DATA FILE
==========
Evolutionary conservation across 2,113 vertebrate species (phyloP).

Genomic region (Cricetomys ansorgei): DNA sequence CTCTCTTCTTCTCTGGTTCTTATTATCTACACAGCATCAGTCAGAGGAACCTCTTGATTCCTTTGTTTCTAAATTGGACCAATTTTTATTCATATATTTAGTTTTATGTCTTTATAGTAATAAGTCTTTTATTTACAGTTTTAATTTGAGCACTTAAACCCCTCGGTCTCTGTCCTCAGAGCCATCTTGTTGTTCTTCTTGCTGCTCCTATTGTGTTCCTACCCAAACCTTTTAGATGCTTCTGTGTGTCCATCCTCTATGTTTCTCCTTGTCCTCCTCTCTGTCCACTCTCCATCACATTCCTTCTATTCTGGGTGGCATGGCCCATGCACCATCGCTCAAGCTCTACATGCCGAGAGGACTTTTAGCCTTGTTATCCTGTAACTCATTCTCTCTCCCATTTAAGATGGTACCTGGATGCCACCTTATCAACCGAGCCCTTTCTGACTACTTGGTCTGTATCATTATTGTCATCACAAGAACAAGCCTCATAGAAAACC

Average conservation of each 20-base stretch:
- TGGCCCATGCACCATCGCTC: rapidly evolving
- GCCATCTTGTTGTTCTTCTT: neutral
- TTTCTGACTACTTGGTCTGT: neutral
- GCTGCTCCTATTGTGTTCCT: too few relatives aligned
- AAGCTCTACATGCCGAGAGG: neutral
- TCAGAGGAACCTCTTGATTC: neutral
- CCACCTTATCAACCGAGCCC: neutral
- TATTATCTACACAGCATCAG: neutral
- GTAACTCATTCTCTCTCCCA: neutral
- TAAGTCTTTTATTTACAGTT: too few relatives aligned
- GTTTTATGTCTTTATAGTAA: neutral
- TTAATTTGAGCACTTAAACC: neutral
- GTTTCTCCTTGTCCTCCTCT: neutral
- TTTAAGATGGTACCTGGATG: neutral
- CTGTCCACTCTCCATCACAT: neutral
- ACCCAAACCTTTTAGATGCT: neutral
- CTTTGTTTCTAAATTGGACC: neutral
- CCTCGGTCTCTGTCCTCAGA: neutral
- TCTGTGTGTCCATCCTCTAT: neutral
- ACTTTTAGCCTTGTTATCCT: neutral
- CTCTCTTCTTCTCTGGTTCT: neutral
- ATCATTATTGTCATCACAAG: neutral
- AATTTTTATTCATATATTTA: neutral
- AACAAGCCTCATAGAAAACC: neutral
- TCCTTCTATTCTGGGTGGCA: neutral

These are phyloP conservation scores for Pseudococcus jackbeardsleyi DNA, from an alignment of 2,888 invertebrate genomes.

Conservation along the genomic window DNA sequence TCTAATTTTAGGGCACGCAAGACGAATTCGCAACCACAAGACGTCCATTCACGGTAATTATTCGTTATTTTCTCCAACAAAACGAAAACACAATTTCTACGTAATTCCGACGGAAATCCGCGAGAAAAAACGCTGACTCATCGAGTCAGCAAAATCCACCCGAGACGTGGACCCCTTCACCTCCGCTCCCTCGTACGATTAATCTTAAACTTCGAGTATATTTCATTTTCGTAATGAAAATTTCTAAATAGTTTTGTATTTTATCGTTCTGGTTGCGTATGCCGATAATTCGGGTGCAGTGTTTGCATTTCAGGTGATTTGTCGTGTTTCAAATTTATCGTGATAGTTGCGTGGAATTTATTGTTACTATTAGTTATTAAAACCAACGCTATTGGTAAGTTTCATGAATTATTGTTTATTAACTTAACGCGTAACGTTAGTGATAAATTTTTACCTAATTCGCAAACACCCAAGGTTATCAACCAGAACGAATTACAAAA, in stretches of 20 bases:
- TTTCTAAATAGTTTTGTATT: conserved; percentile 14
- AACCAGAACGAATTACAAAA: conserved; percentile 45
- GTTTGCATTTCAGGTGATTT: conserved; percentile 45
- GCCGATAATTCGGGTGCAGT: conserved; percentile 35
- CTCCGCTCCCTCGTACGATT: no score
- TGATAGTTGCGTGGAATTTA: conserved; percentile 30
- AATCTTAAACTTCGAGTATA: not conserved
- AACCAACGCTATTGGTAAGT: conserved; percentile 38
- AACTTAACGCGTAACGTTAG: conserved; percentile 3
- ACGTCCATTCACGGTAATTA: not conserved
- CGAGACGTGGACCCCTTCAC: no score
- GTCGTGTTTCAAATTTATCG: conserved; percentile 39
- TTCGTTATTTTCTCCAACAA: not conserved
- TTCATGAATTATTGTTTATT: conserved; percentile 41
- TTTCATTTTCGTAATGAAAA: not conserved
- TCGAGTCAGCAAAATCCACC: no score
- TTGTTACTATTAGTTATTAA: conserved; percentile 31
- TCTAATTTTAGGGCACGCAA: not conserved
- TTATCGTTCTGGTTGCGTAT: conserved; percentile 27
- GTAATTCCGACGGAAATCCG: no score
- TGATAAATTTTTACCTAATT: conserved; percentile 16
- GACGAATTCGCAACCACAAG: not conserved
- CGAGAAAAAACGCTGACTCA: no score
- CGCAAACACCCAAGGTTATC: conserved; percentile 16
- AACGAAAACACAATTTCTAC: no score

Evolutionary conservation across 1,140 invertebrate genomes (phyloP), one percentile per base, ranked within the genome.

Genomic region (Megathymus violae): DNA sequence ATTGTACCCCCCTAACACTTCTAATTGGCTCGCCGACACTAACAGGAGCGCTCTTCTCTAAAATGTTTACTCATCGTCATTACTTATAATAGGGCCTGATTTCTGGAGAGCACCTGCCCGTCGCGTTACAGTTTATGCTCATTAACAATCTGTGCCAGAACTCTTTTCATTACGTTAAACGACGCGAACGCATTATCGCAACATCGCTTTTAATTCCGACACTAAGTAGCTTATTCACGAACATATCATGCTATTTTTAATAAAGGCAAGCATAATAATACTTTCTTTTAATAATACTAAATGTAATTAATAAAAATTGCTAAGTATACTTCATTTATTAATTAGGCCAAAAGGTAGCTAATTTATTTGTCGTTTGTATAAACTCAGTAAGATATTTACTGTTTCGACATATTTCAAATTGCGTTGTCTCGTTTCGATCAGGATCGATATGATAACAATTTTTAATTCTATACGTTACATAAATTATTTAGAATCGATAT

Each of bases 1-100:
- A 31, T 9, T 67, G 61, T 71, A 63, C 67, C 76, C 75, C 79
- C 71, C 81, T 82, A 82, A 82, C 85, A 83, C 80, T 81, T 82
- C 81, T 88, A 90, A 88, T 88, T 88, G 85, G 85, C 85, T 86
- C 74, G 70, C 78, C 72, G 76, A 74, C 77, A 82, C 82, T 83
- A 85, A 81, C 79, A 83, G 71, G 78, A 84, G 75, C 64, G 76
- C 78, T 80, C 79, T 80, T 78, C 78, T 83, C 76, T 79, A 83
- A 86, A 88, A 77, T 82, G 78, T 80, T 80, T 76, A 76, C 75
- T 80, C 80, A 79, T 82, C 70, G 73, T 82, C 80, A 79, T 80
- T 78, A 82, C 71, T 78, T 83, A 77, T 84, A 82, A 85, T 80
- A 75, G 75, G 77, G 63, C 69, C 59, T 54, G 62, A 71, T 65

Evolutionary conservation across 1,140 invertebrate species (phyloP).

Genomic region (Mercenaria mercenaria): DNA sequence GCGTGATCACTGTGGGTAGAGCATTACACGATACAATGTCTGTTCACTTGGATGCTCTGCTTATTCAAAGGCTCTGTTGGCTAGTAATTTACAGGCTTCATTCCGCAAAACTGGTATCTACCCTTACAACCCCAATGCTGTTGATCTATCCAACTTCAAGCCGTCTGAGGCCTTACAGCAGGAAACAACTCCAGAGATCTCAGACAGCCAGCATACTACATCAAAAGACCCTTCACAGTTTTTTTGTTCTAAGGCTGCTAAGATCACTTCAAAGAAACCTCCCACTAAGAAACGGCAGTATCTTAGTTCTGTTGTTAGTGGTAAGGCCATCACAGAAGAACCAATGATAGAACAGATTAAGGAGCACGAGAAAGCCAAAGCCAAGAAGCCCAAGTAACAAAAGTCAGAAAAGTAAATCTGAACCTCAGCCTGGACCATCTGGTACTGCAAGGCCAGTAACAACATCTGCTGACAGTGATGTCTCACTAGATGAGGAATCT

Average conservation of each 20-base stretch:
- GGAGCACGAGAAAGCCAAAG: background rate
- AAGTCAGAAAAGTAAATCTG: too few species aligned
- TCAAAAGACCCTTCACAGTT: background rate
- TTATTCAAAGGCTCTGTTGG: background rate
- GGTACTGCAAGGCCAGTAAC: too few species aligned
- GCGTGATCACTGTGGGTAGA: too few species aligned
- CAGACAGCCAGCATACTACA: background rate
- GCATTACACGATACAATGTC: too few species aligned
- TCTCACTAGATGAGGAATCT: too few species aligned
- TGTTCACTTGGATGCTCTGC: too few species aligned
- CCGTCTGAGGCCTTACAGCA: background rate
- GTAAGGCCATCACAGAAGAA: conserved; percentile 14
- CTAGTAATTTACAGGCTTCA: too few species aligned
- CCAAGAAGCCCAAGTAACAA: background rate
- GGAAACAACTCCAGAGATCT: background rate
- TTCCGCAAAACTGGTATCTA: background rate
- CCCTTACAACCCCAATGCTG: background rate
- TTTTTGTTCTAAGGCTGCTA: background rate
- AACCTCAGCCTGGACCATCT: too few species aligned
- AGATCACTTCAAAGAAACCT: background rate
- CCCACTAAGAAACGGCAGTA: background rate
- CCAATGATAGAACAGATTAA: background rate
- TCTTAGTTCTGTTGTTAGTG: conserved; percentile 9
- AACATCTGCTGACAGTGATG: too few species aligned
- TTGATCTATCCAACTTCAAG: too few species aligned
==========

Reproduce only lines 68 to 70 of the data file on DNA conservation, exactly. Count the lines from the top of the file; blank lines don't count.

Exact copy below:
- A 75, G 75, G 77, G 63, C 69, C 59, T 54, G 62, A 71, T 65

Evolutionary conservation across 1,140 invertebrate species (phyloP).

Genomic region (Mercenaria mercenaria): DNA sequence GCGTGATCACTGTGGGTAGAGCATTACACGATACAATGTCTGTTCACTTGGATGCTCTGCTTATTCAAAGGCTCTGTTGGCTAGTAATTTACAGGCTTCATTCCGCAAAACTGGTATCTACCCTTACAACCCCAATGCTGTTGATCTATCCAACTTCAAGCCGTCTGAGGCCTTACAGCAGGAAACAACTCCAGAGATCTCAGACAGCCAGCATACTACATCAAAAGACCCTTCACAGTTTTTTTGTTCTAAGGCTGCTAAGATCACTTCAAAGAAACCTCCCACTAAGAAACGGCAGTATCTTAGTTCTGTTGTTAGTGGTAAGGCCATCACAGAAGAACCAATGATAGAACAGATTAAGGAGCACGAGAAAGCCAAAGCCAAGAAGCCCAAGTAACAAAAGTCAGAAAAGTAAATCTGAACCTCAGCCTGGACCATCTGGTACTGCAAGGCCAGTAACAACATCTGCTGACAGTGATGTCTCACTAGATGAGGAATCT